This is no time to look back. COVID-19 is presenting us with an unprecedented opportunity to improve the workplace and make it something better than before.
Together, we are experiencing an event of historic proportion. Not since the Spanish Flu of 1918 has the world faced such a direct threat to the way in which we live, work and play.
How we respond to the effects of the virus will change the course of history if we let it. Unfortunately, as human beings, we yearn to find our way back to what we consider “normal,” leaving us doomed to repeat our past mistakes. We have the capacity to learn from history, but we often refuse to listen if we do not like the message.
As in 1918, today there is a rush to normalcy, which is clouding the better judgment of the population. Reflecting on the 1918 pandemic, Christopher Nichols, an associate professor of history at Oregon State University, recently told HealthDay, “At first, they tell the public it’s not a big problem, or – as the name suggests – that it’s a foreign disease that only affects ‘others.'”
This attitude leads to apathy and wishful thinking that life will be back to normal soon. But today as in 1918, that is just not the case. This should be a time for growth and change and perhaps a different vision for the future rather than just a return to the past. The message today should be one of progress and not regression.
“[COVID] is going to be a catalyst for things that people were too scared to do before,” John Furneaux, CEO of Hive, a workplace software startup, recently told the Associated Press. The pandemic gives “added impetus to allow us and others to make changes to century-old working practices.”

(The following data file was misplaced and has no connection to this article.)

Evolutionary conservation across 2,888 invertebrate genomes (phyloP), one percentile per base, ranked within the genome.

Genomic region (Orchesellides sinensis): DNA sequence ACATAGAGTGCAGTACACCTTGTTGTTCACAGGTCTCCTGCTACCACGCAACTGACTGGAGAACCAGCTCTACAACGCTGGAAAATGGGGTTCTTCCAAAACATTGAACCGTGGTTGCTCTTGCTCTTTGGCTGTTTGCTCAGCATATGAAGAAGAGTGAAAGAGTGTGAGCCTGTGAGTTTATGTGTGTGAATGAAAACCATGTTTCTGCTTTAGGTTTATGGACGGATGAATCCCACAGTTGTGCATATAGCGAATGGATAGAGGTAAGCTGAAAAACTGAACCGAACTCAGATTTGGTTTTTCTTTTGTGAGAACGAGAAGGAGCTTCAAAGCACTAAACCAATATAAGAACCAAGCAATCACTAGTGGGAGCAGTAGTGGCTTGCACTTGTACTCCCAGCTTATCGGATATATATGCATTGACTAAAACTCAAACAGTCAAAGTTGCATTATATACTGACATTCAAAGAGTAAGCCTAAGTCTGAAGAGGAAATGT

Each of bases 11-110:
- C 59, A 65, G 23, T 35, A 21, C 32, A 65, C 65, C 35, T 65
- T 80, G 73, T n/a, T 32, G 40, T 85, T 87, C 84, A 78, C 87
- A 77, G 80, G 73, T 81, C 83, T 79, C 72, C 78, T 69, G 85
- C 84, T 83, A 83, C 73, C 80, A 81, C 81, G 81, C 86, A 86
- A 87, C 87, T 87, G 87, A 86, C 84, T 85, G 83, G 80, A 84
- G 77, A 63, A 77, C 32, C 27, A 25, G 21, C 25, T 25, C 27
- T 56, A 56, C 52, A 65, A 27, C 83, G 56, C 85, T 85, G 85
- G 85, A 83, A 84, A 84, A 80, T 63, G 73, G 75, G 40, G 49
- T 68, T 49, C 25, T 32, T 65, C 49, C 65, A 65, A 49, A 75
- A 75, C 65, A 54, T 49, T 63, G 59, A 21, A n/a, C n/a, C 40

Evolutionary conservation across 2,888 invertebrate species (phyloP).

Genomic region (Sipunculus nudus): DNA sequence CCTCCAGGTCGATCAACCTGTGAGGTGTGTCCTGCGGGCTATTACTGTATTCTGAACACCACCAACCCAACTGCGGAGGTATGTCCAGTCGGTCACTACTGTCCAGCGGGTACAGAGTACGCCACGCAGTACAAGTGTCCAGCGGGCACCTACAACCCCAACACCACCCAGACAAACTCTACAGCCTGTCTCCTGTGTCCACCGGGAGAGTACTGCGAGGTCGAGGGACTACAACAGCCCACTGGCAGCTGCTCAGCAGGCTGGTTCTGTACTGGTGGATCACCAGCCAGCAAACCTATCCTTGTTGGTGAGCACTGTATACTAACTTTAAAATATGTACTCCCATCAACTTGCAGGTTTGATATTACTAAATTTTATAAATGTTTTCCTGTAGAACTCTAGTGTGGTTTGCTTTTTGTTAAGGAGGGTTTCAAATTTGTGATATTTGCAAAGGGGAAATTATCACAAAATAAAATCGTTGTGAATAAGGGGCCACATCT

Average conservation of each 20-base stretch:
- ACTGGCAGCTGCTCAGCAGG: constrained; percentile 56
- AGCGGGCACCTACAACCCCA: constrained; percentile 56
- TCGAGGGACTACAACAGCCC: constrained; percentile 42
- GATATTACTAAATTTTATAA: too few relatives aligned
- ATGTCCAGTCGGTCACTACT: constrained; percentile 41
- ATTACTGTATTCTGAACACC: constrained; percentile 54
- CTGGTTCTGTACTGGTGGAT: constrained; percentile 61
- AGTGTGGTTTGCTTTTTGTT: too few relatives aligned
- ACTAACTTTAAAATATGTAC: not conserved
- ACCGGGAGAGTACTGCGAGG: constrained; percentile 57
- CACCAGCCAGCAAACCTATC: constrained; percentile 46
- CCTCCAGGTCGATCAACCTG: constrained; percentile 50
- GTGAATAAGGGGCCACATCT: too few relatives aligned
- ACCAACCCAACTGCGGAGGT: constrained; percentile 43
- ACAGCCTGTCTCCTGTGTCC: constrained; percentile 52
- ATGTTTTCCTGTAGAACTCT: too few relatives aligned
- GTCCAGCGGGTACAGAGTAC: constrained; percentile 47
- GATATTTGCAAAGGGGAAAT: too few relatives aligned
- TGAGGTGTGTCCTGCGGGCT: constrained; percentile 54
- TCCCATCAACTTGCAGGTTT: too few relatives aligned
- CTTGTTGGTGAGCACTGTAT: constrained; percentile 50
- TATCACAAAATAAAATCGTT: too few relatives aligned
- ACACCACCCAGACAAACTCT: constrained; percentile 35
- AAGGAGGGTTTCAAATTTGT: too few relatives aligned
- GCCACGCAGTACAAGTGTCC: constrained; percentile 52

Instead of striving for normalcy, this should be a time to step back and decide whether “returning to normal” is really our best alternative. We have a rare opportunity to be better, instead of nostalgic. We should embrace a future that is adaptive and not restorative.
An Opportunity to Work Differently
For decades, the success of workplace design was based on efficiency and density. The equation was simple: the more people, the more effort; the more effort, the more money. The first objective was to warehouse employees; everything else was secondary.
COVID-19 has taught us that we can work differently. The remote worker is no longer the exception as much as it is the rule. We have learned that we have the capacity to accept change and, in fact, grow. It is the time to take this knowledge and understand how it can make our workplace more effective and, as a result, more profitable.
We realize though the COVID experience that we are no longer tied to a desk to be productive. Our staff does not need to clock in and out based on predetermined norms. This new sense of freedom has exposed alternative ways to collaborate virtually, which will continue to be refined with greater demand. We also realize that some individuals enjoy the rigor and structure of the office environment. The camaraderie and socialization of the office environment is optimum for their productivity. As part of this new reality, we must be prepared to empower and strengthen both experiences without either feeling compromised.
Office design will no longer be dictated by density targets if a sizable share of the workforce chooses to work remotely. But this realization is not the ultimate lesson. The true lesson is the ability to create a workplace and a work plan that allow our employees to bring their best and most productive selves to their job through choice.
Choice can be liberating. Defining how and where as individuals we each work most effectively can increase productivity, create a better work-life balance, reduce absenteeism and strengthen recruitment and retention practices.